Research shows that at rest breathing patterns are influenced by auditory and visual stimuli as well as emotional affects. Termed “ventilation personality”, those breathing patterns vary from one person to the next and they are repeated over long periods of time.

Notably, breathing patterns in anxiety present irregularities, especially when it concerns respiratory rates (i.e., how many breaths per minutes). For example, this study reports significant changes in the respiratory rates of individuals with anxiety that differ according to the type of anxiety and the type of action performed.

More specifically during physical exercise, the respiratory rates are greatly influenced by state anxiety (i.e., temporary anxiety) but not trait anxiety (i.e., chronic anxiety). Indeed, trait anxiety causes changes in breathing rates during a mental task.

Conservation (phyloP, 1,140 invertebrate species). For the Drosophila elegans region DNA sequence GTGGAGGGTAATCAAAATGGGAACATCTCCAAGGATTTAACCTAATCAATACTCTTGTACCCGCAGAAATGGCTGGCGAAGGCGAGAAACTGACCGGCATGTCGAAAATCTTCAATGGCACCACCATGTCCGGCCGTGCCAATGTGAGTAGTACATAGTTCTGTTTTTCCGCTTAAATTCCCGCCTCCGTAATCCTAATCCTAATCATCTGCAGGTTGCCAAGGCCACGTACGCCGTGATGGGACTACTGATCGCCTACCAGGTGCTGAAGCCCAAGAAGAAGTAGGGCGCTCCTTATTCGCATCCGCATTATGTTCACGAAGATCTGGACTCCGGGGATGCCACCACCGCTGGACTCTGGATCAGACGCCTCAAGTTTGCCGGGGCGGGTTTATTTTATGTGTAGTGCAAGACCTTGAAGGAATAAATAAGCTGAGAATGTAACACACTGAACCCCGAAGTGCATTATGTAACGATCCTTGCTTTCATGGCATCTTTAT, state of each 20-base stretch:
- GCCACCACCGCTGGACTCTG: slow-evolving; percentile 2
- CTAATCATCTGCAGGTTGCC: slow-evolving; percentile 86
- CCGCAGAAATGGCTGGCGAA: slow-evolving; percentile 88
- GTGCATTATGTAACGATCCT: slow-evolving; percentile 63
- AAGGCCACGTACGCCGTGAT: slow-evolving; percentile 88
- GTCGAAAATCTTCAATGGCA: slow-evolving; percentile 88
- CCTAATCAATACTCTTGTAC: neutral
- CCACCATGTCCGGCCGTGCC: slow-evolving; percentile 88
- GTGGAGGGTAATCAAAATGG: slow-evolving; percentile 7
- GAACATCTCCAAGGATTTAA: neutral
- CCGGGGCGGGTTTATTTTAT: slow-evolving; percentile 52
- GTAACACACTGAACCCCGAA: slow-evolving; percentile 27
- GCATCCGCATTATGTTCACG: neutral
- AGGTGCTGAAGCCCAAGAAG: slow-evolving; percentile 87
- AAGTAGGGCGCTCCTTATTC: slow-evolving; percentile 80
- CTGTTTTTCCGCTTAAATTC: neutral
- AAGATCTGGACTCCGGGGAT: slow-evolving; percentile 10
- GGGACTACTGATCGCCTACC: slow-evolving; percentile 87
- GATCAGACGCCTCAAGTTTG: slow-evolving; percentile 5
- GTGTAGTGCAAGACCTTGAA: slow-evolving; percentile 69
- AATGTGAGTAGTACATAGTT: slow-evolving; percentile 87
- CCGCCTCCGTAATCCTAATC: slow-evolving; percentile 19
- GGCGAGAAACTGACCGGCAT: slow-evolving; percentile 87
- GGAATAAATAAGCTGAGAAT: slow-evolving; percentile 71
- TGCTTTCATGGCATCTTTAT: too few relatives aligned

Incidentally, the latter results align with some of the symptoms of testing anxiety, namely shortness of breath.

Furthermore, another distinct breathing pattern associated with anxiety involves expiratory time (i.e., length of expiration). The time it takes to expel one’s breath is in fact influenced by individual anxiety levels, and for example expirations are typically shorter when there is an increase in anxiety.


Masaoka, Y., & Homma, I. (1999). Expiratory time determined by individual anxiety levels in humans. Journal of applied physiology, 86 4, 1329-36 .


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